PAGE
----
BUT after the plug is pulled, Colter is still alive! What is this madness? The so called "source code" is actually a portal to another reality, an alternate dimension where he can live out the rest of his days happily with the girl from the train. Everyone is happy. Roll credits. Oh, and they also end up at the Cloud Gate sculpture , aka "The Bean" in Chicago, which Colter had "flashbacks" of while he was popping in and out of the other consciousness/dimension. Which means that, uh, fuck it. We have no idea.
I am totally the guy you think I am. Totally.
Colter has to live for the rest of "his" life in a different person's body. Never mind that he has to assume a new identity, teach school instead of fly helicopters and God knows what else to maintain the lie that his life has become. Whenever he looks in a mirror, he is going to see the image of a dead guy. Who is not the dead guy that he is. In that other dimension. That's just gotta screw with your mind. He also has to lie to the girl, every minute of every day, and know that when she gazes at him adoringly, it isn't him she's seeing. If he ever tells her, her brain will absolutely explode. Bear in mind, this is the happiest scenario possible.
Keep in mind that Colter will absolutely go insane at some point in the future. He already suffers from post-traumatic stress disorder, after you know, dying in a helicopter crash. The awakening of a realization that he is "mostly" dead very nearly causes his brain to melt down. He manages to gut it out and complete the mission, but only after being blown up several more times.
The guy who is now inhabited by Colter Stevens' not-at-all dead brain, Sean Fentress, died in "real life," so it's possible we're not supposed to care what happens to his walking corpse. Stevens inhabits Sean's body in the magical new dimension he discovered, which means that both Colter and Sean are dead in the other dimension, along with everyone else who died on the train. But that's OK, because they get a great new, bomb-free existence. But not Sean. Sean is not only dead; he is wiped from existence, bumped from the astral plane by Stevens. Except that his brain is still a part of Colter's consciousness. Colter can access Sean's memories for the last eight minutes, which means that Sean must be alive somehow, at least a little bit, struggling futilely against some random asshole who has taken over his body, his existence, and the hot chick on the train that he never got to sleep with. Hell couldn't be much worse than that.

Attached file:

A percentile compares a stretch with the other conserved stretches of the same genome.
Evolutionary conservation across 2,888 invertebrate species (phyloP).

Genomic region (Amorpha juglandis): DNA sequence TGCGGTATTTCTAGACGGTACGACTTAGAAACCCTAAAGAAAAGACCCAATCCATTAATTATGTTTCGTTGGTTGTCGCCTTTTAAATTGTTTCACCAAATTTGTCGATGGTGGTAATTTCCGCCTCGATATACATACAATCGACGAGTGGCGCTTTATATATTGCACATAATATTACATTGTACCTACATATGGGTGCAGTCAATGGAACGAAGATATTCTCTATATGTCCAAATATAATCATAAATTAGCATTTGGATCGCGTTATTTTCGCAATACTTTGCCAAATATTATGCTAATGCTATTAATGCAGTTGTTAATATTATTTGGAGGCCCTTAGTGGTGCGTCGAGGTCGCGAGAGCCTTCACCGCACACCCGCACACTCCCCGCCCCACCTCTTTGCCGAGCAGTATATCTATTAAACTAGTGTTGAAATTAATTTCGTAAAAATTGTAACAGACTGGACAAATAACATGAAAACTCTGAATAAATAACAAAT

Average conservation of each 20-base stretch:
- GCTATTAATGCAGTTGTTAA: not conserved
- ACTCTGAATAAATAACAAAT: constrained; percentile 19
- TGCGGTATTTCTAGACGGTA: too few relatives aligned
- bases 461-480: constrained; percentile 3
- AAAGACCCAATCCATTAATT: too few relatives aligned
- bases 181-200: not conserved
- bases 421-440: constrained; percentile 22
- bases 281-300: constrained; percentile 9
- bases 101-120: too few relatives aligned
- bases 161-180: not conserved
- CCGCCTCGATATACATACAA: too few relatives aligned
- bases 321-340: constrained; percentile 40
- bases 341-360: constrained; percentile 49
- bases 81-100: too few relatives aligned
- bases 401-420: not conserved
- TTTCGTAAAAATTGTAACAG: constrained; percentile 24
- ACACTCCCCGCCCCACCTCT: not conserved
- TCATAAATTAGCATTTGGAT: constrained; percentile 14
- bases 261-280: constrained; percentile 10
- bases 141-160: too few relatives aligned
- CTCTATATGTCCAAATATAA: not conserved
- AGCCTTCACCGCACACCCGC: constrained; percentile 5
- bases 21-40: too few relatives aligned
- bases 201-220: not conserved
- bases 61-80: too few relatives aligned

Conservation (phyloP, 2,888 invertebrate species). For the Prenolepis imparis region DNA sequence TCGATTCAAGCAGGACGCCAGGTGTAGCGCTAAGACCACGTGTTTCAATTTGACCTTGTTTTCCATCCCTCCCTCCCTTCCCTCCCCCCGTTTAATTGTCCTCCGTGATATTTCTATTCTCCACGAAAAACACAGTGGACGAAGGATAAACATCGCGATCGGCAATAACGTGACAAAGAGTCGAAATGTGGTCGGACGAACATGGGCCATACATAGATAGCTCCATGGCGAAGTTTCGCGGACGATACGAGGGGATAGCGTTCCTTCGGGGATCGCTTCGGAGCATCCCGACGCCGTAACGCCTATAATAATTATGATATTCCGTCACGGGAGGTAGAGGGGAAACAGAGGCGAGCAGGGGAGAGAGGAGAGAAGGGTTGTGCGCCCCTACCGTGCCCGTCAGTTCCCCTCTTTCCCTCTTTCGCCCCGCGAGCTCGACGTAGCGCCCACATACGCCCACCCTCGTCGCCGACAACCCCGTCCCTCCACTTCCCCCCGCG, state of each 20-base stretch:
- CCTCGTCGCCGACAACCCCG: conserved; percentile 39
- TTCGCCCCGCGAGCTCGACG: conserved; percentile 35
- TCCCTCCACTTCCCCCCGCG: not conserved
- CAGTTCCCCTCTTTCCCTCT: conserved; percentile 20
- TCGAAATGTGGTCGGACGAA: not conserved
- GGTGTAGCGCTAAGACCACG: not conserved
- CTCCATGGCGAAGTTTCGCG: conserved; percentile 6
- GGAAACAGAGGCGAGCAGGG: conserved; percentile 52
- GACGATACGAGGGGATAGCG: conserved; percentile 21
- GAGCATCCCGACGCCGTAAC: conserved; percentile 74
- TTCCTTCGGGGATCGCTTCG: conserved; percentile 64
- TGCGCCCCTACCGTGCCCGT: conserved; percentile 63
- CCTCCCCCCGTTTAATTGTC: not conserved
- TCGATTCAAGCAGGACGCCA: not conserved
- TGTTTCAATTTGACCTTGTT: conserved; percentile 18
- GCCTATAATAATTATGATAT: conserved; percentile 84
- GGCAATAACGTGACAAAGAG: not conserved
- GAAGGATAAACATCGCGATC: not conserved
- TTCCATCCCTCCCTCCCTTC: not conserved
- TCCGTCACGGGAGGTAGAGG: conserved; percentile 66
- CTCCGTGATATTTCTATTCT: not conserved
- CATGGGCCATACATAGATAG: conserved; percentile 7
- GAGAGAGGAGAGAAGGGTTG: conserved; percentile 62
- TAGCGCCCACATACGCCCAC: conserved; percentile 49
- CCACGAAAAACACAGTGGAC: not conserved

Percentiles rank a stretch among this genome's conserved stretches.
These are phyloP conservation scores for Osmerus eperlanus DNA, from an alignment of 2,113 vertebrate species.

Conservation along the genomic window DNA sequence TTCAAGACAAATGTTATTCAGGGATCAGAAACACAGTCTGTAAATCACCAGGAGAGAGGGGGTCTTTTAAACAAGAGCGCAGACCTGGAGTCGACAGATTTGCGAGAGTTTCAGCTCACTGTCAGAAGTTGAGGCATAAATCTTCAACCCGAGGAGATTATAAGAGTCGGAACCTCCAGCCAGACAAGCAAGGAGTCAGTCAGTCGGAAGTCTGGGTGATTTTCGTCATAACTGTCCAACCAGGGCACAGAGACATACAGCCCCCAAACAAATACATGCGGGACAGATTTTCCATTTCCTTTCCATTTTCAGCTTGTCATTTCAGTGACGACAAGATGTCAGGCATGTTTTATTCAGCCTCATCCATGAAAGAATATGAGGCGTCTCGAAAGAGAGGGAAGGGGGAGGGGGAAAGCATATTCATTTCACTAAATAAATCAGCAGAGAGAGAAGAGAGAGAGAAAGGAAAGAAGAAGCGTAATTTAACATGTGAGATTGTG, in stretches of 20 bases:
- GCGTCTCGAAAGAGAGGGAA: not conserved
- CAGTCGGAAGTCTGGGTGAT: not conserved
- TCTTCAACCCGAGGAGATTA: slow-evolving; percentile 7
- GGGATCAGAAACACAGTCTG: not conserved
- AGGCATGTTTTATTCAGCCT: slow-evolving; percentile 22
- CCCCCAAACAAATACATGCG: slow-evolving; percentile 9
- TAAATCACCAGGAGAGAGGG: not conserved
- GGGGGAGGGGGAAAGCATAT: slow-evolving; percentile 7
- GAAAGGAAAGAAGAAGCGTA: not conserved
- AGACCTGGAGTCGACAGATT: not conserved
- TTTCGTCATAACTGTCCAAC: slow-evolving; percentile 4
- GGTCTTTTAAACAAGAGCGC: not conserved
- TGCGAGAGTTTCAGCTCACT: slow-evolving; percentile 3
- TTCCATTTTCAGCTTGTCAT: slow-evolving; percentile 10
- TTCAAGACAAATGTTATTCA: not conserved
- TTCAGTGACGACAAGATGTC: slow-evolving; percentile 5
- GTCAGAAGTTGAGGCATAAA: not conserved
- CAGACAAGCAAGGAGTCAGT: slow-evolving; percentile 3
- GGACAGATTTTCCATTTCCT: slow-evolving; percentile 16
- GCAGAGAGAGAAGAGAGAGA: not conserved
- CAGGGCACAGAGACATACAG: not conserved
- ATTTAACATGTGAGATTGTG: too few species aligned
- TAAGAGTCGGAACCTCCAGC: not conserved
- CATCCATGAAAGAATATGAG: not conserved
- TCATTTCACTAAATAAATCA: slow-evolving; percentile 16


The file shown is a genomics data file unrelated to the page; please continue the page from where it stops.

There is no God or at least not in the concept that we can imagine. It means we can leave this existence and start a new one. The caveat is, you have to do it through hijacking someone else's brain. This can only lead to a massive spike in human brain trafficking, especially among recently deceased celebrities. We can also cheat death, although we've learned from 18 "Final Destination" movies will eventually result in us being impaled by a 200-foot crane or something equally plausible.